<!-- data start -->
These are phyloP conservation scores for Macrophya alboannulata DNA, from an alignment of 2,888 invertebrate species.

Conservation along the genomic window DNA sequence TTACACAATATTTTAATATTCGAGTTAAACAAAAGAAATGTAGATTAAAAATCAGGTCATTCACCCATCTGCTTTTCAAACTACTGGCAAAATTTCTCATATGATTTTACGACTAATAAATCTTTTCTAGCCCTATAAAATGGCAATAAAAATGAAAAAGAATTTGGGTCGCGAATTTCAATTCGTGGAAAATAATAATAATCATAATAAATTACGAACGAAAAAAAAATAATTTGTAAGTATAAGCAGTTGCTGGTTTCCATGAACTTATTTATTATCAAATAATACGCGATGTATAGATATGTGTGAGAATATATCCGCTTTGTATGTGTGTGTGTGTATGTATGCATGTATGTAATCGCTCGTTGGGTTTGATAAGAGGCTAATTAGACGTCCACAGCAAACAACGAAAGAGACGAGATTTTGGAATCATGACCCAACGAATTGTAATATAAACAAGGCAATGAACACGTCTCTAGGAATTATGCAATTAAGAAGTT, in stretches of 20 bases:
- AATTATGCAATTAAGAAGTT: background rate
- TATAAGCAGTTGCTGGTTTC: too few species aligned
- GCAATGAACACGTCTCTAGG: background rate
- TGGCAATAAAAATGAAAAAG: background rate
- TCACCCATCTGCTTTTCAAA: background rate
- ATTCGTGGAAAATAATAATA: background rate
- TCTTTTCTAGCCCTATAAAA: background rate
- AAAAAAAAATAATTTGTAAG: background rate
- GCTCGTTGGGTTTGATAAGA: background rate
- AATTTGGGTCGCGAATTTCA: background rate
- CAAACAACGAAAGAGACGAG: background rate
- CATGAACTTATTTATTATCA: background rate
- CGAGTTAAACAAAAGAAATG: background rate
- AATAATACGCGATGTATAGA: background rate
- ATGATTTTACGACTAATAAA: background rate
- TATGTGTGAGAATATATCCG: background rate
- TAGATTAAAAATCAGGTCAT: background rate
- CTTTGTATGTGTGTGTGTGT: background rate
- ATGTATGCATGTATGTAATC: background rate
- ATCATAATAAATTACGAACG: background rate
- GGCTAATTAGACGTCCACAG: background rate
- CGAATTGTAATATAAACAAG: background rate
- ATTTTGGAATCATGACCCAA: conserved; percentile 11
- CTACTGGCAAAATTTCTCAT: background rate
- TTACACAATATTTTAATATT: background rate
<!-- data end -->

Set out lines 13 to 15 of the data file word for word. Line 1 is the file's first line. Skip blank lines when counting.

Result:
- CAAACAACGAAAGAGACGAG: background rate
- CATGAACTTATTTATTATCA: background rate
- CGAGTTAAACAAAAGAAATG: background rate